A beginner's guide...

“Kosmiche musik”, or krautrock as it was cheekily termed by the UK music press, has had a profound effect on contemporary music.

If you look closely, krautrock is merely an umbrella term for a vast experimental German “scene” that was conceived in the late 60s and developed further in the early 70s. Its influence is clear if you listen to the output of The Fall, Stereolab, Tortoise, or more recently (and blatantly) Eine Kleine Nacht Musik.

It has - perhaps unknowingly at times - filtered through to scores of bands, producer and composers in far-flung corners of the world that seek diversion from the accepted musical styles that surround them. Take Kraftwerk, the famed Dusseldorf band born out of the krautrock scene, and you can plot a path from pretty much any genre today, back to this fertile avant-garde era. With this in mind, we believe a krautrock round-up fits the mflow ethos perfectly.

Krautrock also made an impression on a certain BBC DJ, John Peel, whom many credit for spreading the sounds of these musicians; seeking higher ground from the glossy, popular, Schlager (loosely translated as “hit” music) that flooded the German charts at the time.
Join us as we countdown our Krautrock selection on MFlow. Download it and use Clash's exclusive code 'CLASH0403' to start 'flow'ing.

1. Harmonia & Eno ‘76 – ‘By The Riverside’
We kick off the chart off with a track by a krautrock supergoup Harmonia, a collaboration between Michael Rother of Neu!, Hans-Joachim Roedelius and Dieter Mobius of Cluster, and Brian Eno, who needs no introduction. Last year the Groenland label released an excellent expanded reissue of the out-of-print ‘Tracks and Traces’ long-player. Relatively ambient in its style, the recordings were made whilst living and recording together over 11 days in the rural village of Forst, West Germany.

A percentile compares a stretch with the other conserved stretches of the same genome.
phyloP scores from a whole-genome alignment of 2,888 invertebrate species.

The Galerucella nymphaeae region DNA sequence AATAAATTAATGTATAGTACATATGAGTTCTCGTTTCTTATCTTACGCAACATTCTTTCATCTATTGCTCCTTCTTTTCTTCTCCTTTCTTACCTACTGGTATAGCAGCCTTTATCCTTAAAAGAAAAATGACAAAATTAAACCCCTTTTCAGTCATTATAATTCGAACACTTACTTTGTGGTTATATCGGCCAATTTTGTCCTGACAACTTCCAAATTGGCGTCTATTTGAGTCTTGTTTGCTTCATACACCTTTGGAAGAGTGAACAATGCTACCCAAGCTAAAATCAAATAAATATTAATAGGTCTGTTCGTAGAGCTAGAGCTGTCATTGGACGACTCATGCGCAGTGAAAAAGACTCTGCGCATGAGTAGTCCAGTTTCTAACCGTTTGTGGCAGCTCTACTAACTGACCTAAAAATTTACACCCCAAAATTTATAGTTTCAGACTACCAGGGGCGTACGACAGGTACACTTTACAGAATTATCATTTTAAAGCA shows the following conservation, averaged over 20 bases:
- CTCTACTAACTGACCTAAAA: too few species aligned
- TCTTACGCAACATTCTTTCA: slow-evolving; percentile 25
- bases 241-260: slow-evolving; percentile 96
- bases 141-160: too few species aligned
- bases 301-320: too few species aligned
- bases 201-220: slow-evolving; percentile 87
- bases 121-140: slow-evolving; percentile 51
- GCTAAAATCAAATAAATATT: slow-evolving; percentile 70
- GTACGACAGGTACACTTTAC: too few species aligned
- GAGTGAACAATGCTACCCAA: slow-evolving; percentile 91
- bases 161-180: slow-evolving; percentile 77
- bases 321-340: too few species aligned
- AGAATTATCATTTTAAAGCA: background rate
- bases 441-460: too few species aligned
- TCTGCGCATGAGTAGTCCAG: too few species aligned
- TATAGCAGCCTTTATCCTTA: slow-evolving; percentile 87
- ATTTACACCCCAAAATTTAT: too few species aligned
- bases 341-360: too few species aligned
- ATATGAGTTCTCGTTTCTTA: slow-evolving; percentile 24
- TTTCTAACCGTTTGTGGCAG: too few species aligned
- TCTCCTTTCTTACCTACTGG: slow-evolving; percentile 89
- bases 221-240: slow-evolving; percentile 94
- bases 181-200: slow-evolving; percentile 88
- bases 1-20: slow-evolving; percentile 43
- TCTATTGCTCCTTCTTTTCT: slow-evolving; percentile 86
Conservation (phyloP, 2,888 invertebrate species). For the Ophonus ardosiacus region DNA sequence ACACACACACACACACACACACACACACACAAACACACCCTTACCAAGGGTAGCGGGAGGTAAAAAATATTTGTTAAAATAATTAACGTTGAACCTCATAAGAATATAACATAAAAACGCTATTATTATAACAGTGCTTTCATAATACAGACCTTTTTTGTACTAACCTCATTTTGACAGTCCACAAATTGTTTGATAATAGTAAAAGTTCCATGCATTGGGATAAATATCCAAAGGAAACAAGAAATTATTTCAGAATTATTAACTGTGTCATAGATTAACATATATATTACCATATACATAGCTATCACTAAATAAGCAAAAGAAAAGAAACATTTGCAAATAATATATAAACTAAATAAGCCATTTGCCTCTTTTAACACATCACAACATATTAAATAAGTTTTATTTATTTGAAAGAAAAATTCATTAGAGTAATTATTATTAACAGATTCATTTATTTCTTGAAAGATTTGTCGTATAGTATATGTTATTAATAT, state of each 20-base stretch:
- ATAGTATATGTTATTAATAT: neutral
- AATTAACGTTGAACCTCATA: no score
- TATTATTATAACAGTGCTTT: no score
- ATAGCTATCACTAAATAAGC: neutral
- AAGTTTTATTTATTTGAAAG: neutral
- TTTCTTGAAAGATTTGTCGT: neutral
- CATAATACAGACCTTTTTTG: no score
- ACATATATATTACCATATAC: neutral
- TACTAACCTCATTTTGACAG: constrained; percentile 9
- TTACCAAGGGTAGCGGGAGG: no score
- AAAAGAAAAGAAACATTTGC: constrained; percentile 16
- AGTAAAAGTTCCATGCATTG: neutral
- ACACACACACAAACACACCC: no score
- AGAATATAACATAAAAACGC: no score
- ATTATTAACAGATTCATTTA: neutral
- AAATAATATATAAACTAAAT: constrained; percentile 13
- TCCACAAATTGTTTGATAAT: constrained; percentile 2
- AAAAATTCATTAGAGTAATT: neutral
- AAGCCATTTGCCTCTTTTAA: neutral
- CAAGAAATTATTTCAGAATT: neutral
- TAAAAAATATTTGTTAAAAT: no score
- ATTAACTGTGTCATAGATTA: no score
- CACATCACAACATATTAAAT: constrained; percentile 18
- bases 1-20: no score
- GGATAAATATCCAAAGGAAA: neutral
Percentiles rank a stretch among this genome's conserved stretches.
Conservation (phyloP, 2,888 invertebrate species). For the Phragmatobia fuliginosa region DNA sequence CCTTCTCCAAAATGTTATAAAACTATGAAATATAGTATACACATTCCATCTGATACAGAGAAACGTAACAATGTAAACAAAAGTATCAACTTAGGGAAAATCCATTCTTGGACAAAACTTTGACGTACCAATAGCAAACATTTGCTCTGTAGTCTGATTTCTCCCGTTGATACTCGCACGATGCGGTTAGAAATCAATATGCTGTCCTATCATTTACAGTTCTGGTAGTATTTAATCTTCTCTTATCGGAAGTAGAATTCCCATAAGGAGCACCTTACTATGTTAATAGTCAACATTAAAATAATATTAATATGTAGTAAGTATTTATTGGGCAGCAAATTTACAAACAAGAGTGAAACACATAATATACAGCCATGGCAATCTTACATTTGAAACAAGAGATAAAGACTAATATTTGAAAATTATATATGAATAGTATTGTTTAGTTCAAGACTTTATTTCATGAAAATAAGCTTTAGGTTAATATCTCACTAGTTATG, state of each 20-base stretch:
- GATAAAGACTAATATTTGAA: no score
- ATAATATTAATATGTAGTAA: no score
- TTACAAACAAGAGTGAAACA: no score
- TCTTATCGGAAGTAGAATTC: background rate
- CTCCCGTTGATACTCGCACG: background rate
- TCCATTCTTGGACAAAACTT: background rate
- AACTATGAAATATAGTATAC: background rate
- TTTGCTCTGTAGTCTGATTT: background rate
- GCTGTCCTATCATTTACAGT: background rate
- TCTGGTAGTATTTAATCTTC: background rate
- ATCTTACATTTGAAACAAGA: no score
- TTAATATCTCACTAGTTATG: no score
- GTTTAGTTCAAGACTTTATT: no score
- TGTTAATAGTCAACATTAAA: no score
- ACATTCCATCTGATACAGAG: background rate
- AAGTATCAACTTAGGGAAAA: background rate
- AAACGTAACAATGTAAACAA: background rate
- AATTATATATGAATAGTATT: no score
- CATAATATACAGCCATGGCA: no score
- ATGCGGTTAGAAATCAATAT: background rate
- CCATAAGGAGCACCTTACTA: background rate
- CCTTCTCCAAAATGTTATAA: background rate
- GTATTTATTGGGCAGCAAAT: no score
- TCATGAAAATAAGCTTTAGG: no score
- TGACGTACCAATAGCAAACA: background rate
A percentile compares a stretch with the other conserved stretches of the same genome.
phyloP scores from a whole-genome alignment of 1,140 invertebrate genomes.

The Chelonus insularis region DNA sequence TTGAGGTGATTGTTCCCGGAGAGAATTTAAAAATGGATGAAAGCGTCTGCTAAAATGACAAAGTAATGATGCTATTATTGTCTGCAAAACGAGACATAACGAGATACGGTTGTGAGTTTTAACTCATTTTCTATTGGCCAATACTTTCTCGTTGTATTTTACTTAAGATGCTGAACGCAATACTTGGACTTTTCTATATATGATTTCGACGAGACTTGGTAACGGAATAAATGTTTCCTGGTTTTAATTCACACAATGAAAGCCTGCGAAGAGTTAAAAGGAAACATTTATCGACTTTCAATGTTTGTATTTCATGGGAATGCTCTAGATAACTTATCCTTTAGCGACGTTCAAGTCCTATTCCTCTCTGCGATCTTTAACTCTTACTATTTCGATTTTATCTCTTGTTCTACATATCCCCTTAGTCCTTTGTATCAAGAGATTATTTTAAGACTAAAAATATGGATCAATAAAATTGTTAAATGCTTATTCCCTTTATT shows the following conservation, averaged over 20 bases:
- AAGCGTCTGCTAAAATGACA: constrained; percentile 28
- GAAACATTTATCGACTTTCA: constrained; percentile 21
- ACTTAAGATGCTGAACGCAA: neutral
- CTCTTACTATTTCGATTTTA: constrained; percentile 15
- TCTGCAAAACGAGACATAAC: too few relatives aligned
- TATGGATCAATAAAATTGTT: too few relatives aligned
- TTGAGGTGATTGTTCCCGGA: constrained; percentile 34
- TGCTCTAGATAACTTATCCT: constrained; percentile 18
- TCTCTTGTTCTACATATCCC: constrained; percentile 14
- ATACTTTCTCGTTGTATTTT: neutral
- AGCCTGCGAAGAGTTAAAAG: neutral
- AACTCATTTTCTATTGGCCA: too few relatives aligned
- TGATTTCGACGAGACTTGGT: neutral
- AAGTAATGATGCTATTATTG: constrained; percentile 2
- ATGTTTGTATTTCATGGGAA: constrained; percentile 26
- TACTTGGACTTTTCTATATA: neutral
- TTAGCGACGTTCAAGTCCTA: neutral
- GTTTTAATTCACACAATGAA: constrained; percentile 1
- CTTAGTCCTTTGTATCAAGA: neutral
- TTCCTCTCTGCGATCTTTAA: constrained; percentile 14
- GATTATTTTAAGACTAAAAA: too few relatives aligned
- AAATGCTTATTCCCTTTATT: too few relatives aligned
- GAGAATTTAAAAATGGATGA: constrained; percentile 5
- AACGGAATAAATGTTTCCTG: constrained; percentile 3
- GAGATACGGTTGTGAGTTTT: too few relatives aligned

Harmonia & Brian Eno - 'By The Riverside'

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2. Tangerine Dream - ‘Uma Thule, Part One’
The extensive spiritual sounds of Tangerine Dream typify the “kosmiche” or cosmic element of the experimental movement. Known for creating synthesised atmospheres, and very rarely toying with vocals, this selection in its physical form is an extremely rare single from 1972. Released at a time of stylistic juncture, Tangerine Dream later shifted into more into the largely unchartered realms of electronica.

3. NEU! – ‘Hallogallo’
The trademark minimalist 4/4 “motorik” drumming of NEU! has since been embraced by PiL, Bowie, Hawkwind, Broadcast, Radiohead… the list is endless. The band formed after members Michael Rother (him again) and Klaus Dinger split from Kraftwerk. Folklorists will tell you NEU! are the founding fathers of krautrock, and if that’s so, then ‘Hallogallo’ is where it all began; this is the opening track from their very first album.

Neu! - Hallogallo

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4. Klaus Schulze – ‘Star Dancer II’
The composer Klaus Schulze has produced over 60 albums spanning four decades. Searching through mflow, we picked out ‘Star Dancer II’ as it forms the soundtrack for Lasse Braun’s classic porno chic movie Body Love. Schulze features twice in the highly recommended (though unfortunately now out-of-print) book Krautrocksampler by Julian Cope, in which The Teardrop Explodes frontman lists 50 of his essential records from the genre. Crucial further reading!

5. Guru Guru – ‘Der Elektrolurch’
Things really get surreal on this ten-minute wonder. The meandering drum patterns allow for all sorts of krautrock psychedelic tinkering. With Guru Guru you get a trippy blend of their free-jazz affiliated improvisation, and extended prog-rock style jams. But flip the record and you could find yourself listening to a much more straightforward rock ‘n’ roll number. There is so much range to this band, such a huge back-catalogue to get stuck into.




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